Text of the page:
Ties between Washington and Islamabad are strained following the raid by U.S. Navy SEALs inside Pakistan that left al-Qaida leader Osama bin Laden dead. The relationship is strained further following accusations the militant Haqqani network has ties to Pakistan's intelligence agency.
U.S. Navy Adm. Mike Mullen, chairman of the Joint Chiefs of Staff, told lawmakers last week that Pakistan's reputation as a "respected nation" was at stake because of suspected ties to militant groups like Haqqani.
Pakistani officials have countered that the CIA may have its own connections to terrorist organizations. Pakistani Foreign Minister Hina Rabbani Khar said, in an interview with National Public Radio, that "any intelligence" agency likely has ties to terrorist groups but that doesn't necessarily qualify as a collaborative relationship.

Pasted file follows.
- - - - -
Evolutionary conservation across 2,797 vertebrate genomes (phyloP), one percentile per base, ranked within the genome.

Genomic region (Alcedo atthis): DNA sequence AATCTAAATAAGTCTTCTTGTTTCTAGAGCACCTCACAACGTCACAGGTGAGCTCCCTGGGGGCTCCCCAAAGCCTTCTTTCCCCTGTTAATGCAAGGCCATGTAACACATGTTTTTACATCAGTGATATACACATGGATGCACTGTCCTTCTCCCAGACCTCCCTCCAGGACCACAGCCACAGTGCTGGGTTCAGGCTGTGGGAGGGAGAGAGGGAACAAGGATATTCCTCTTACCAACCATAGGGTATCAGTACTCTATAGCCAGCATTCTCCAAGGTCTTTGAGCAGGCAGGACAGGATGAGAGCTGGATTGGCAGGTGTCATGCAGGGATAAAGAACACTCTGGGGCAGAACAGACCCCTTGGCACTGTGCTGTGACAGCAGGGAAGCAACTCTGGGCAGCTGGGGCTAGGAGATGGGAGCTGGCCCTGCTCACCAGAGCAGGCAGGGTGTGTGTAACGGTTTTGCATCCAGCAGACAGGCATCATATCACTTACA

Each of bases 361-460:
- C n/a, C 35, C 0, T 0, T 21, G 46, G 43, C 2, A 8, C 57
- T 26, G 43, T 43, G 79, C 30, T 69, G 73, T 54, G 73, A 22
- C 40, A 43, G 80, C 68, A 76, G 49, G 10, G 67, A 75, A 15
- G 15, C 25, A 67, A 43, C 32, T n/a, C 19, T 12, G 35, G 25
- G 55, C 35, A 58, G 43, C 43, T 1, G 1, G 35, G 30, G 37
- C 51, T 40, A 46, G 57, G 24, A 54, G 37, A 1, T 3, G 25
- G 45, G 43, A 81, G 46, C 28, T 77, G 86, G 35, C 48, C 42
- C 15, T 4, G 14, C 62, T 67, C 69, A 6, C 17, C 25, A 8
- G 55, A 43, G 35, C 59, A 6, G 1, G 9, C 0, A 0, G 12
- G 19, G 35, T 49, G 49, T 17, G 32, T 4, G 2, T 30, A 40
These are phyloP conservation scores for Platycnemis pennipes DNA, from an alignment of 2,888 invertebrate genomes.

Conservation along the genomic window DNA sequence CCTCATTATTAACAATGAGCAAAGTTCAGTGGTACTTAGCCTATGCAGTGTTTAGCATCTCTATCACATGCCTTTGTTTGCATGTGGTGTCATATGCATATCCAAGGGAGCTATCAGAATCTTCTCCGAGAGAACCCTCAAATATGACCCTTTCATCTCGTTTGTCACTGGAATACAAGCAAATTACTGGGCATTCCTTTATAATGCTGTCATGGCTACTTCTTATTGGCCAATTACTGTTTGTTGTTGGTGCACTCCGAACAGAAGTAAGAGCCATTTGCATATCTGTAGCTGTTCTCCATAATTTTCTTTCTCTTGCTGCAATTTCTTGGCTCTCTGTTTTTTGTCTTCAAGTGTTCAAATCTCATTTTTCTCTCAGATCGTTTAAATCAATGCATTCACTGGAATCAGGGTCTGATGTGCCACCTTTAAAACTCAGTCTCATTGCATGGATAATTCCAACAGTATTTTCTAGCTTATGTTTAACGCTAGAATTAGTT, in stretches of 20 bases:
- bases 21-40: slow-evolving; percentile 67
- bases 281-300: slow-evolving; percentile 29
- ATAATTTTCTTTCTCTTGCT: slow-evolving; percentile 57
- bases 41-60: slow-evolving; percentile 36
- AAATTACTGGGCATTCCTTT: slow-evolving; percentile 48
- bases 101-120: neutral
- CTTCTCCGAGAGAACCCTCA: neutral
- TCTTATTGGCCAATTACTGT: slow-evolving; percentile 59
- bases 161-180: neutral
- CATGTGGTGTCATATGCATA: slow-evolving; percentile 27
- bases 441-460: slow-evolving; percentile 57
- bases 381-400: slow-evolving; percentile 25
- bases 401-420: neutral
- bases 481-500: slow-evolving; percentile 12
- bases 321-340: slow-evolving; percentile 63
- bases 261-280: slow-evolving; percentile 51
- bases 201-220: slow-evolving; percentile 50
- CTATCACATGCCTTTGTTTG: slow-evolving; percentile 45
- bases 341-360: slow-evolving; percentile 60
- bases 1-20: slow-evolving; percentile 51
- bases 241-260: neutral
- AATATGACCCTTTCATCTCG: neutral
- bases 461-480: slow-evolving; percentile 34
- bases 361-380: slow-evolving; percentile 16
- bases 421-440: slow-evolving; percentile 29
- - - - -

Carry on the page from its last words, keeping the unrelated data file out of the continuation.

Victoria Nuland, a spokeswoman for the U.S. State Department, told reporters during her regular press briefing that the Haqqani network remained a top bilateral concern.
"The United States and Pakistan, although it's not always easy, have a vital interest in fighting counter-terrorism together," she said.
Khar, in her statements to NPR, said she was "convinced" the issue was a common problem.
"I'm just not so convinced that your people are convinced we are in it together," she said.
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